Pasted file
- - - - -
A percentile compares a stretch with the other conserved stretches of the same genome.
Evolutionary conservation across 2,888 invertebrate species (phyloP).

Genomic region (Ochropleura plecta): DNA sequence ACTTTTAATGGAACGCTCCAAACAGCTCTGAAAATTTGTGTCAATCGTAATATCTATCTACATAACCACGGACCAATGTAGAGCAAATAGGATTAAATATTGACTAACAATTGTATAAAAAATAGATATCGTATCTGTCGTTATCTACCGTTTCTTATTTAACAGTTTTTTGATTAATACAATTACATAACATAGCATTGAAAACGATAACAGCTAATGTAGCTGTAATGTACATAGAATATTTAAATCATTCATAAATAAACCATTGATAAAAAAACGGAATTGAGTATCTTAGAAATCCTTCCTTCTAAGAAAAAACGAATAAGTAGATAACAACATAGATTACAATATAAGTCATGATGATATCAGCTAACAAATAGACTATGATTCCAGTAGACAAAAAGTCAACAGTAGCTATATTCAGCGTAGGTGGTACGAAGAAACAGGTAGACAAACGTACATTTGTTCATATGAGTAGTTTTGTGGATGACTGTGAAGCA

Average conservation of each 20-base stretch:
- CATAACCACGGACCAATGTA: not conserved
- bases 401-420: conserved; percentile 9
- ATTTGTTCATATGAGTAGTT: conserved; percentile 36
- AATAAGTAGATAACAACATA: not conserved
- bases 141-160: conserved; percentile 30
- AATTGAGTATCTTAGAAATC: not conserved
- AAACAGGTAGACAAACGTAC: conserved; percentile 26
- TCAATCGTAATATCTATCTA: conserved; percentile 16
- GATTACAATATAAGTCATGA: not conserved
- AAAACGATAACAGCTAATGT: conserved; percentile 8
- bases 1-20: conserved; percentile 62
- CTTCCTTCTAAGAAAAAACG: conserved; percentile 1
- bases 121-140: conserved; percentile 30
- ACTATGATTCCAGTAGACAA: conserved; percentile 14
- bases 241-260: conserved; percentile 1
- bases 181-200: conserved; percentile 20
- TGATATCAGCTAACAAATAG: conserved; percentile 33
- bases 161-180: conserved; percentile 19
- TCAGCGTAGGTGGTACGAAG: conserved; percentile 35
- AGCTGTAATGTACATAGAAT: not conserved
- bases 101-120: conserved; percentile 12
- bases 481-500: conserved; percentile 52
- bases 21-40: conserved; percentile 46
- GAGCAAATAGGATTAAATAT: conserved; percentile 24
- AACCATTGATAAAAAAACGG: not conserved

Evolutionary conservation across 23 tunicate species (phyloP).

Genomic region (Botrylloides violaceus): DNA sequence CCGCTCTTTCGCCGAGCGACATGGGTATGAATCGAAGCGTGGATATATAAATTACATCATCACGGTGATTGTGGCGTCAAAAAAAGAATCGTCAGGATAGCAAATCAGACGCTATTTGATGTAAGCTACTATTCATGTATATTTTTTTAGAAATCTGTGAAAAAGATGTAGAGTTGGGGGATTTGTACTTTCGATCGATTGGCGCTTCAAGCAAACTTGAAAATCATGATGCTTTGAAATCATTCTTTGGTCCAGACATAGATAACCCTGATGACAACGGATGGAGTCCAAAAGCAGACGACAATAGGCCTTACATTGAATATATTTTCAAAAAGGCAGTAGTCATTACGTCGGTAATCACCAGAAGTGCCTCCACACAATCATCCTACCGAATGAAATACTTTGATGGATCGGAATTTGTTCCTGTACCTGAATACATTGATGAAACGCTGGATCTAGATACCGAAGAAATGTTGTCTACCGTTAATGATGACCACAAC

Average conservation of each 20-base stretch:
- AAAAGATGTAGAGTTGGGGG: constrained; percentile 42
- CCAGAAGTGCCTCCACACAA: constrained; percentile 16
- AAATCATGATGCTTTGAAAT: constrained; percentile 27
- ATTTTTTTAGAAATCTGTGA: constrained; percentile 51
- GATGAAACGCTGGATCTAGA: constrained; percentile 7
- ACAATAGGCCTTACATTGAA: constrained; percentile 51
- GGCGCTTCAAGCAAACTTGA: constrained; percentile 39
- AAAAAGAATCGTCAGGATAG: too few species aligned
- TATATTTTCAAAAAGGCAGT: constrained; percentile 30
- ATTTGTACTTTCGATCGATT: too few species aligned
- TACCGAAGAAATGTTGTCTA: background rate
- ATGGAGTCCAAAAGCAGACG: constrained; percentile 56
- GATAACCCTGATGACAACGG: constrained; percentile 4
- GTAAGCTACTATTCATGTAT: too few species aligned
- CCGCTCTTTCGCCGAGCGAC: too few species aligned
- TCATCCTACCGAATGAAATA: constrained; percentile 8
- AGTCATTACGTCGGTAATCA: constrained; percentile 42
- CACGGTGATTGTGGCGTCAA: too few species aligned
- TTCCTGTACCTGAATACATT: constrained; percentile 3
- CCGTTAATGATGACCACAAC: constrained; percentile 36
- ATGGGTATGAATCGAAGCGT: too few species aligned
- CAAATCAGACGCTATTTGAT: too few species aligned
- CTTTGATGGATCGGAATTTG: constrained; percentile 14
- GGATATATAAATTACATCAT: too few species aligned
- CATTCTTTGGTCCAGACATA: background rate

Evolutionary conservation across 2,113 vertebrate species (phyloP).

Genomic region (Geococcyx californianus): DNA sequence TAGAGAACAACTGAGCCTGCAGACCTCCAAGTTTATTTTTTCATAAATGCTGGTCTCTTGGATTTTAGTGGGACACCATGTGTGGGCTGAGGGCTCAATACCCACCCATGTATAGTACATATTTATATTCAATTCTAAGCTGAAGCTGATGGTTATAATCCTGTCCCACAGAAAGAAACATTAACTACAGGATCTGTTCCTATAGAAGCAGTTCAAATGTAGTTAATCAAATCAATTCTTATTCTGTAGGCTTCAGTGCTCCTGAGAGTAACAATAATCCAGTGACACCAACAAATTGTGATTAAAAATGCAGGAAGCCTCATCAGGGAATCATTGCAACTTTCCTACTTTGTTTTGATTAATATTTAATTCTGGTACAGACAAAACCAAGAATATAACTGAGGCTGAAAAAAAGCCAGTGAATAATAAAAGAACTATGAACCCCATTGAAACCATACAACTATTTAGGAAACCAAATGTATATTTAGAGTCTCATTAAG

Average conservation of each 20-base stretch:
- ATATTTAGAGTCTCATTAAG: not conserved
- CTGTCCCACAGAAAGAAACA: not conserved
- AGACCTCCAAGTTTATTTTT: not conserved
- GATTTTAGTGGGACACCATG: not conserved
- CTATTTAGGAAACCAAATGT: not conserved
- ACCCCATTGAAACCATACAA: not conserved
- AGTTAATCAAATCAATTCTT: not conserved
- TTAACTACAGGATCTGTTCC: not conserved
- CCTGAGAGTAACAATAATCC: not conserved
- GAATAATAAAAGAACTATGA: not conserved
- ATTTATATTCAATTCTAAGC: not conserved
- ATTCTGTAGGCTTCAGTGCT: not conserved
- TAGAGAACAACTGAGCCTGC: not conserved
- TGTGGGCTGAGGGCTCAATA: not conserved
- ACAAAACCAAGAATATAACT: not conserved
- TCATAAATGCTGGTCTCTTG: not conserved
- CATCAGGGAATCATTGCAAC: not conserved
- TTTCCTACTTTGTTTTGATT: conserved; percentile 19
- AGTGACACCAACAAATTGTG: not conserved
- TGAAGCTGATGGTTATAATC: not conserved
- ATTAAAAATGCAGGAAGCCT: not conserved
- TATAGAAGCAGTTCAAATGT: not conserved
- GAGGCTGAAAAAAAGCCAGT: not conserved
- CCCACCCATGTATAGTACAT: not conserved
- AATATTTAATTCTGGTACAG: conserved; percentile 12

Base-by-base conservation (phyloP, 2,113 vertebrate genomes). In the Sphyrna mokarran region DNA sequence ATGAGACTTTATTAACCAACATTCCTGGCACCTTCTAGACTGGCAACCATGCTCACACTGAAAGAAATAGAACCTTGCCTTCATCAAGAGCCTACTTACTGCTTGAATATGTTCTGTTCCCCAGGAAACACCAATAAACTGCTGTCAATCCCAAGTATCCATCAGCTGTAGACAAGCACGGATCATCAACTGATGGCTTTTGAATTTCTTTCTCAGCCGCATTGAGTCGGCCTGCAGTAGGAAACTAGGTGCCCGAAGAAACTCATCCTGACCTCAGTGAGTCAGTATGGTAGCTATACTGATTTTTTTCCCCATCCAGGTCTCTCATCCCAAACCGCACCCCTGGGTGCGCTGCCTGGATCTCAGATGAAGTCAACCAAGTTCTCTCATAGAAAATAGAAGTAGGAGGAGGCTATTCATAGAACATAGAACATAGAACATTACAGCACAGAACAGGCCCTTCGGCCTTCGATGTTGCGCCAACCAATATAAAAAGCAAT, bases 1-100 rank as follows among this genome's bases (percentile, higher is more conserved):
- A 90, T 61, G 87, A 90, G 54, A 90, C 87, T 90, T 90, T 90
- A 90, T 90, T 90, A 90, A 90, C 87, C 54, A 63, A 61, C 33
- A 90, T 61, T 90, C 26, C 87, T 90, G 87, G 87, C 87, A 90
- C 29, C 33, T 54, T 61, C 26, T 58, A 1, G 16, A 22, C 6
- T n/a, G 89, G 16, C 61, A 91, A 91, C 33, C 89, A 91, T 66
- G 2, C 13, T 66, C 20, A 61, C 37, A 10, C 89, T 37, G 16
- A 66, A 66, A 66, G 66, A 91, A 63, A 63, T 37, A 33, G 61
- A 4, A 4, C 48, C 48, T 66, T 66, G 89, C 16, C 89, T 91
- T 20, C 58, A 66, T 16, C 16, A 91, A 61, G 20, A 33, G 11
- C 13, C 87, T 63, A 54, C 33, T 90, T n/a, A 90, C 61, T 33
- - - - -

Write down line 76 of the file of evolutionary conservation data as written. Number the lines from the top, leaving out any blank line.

- TCATAAATGCTGGTCTCTTG: not conserved